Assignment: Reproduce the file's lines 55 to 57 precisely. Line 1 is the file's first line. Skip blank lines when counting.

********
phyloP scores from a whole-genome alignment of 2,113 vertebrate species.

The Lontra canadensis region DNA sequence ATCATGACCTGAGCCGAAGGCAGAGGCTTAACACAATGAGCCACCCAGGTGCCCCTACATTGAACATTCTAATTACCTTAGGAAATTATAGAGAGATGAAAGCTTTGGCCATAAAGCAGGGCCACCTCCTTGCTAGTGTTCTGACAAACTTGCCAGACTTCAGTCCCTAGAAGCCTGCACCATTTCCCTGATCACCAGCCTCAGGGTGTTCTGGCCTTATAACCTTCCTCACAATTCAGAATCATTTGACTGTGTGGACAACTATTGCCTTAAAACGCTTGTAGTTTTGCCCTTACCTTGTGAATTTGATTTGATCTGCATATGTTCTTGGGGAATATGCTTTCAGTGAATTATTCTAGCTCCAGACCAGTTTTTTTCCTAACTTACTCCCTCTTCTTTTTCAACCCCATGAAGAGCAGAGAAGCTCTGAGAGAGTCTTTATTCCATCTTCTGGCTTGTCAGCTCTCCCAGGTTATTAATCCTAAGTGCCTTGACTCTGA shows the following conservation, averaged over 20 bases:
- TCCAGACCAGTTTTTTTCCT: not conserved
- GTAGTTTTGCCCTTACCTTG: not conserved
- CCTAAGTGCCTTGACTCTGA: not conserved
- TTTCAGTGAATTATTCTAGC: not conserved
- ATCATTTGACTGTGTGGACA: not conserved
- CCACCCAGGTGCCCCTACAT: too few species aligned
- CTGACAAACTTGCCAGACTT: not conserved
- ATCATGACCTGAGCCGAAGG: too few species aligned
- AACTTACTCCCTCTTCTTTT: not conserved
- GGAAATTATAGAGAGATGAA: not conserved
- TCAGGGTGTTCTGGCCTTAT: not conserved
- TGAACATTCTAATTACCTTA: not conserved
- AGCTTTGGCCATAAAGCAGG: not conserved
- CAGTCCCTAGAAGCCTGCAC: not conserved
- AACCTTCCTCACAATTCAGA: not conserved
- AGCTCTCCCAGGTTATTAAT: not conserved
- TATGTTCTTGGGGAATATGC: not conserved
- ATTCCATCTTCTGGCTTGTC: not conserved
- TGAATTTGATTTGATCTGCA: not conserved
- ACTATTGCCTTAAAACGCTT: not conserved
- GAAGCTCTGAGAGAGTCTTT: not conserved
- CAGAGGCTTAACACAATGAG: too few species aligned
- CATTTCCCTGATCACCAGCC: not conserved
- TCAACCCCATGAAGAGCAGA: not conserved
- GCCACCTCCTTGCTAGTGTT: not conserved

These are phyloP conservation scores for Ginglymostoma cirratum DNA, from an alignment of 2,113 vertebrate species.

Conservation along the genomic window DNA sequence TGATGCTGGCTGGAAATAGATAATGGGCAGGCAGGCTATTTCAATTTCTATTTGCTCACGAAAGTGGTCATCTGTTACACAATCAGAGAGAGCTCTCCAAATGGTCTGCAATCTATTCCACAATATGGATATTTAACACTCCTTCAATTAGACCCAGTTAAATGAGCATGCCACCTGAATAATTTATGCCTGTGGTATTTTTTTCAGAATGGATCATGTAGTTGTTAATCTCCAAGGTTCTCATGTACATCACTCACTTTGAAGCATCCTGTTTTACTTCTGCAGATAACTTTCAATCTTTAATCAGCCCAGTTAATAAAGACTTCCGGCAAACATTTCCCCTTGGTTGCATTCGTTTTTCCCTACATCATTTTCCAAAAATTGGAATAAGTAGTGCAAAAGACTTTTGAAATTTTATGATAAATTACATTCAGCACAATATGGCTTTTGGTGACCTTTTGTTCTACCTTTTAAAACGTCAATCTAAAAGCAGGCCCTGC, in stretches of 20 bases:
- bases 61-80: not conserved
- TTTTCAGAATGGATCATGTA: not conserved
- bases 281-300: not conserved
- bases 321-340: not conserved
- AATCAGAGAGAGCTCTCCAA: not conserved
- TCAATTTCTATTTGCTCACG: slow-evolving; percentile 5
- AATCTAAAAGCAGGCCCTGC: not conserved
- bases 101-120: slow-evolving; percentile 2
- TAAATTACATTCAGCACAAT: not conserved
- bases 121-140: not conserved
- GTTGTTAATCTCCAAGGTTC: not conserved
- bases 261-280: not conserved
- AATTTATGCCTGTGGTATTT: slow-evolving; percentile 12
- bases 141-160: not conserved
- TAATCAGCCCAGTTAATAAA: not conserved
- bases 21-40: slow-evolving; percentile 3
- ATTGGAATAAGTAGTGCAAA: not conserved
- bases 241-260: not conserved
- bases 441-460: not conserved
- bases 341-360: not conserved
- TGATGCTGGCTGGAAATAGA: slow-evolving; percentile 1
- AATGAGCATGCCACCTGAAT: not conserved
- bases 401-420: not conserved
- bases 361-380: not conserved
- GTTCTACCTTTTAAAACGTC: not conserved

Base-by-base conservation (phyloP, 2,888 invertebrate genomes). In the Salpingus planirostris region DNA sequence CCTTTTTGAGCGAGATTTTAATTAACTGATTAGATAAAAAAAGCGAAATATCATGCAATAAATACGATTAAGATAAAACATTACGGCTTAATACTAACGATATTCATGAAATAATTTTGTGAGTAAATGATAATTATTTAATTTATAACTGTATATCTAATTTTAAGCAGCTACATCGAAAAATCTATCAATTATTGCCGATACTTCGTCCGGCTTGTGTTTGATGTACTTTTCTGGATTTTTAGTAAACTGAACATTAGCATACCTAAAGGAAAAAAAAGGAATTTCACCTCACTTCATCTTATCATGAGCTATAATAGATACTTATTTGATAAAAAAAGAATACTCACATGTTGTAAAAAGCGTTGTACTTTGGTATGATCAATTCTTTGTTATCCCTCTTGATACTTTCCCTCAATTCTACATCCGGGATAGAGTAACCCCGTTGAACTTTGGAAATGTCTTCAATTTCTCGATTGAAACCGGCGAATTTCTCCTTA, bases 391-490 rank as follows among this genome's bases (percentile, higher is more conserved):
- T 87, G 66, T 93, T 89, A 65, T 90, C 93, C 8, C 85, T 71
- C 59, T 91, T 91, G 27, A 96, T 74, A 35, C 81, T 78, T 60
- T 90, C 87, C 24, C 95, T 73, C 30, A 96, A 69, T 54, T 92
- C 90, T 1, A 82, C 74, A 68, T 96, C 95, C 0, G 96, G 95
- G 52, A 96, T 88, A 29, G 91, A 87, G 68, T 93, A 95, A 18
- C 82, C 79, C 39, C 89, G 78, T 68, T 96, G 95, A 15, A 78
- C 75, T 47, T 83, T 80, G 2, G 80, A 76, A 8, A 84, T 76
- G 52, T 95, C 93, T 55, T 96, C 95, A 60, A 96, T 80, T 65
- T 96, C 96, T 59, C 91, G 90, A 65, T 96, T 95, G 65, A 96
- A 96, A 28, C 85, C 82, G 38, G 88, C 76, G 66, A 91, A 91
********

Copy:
Base-by-base conservation (phyloP, 2,888 invertebrate genomes). In the Salpingus planirostris region DNA sequence CCTTTTTGAGCGAGATTTTAATTAACTGATTAGATAAAAAAAGCGAAATATCATGCAATAAATACGATTAAGATAAAACATTACGGCTTAATACTAACGATATTCATGAAATAATTTTGTGAGTAAATGATAATTATTTAATTTATAACTGTATATCTAATTTTAAGCAGCTACATCGAAAAATCTATCAATTATTGCCGATACTTCGTCCGGCTTGTGTTTGATGTACTTTTCTGGATTTTTAGTAAACTGAACATTAGCATACCTAAAGGAAAAAAAAGGAATTTCACCTCACTTCATCTTATCATGAGCTATAATAGATACTTATTTGATAAAAAAAGAATACTCACATGTTGTAAAAAGCGTTGTACTTTGGTATGATCAATTCTTTGTTATCCCTCTTGATACTTTCCCTCAATTCTACATCCGGGATAGAGTAACCCCGTTGAACTTTGGAAATGTCTTCAATTTCTCGATTGAAACCGGCGAATTTCTCCTTA, bases 391-490 rank as follows among this genome's bases (percentile, higher is more conserved):
- T 87, G 66, T 93, T 89, A 65, T 90, C 93, C 8, C 85, T 71
- C 59, T 91, T 91, G 27, A 96, T 74, A 35, C 81, T 78, T 60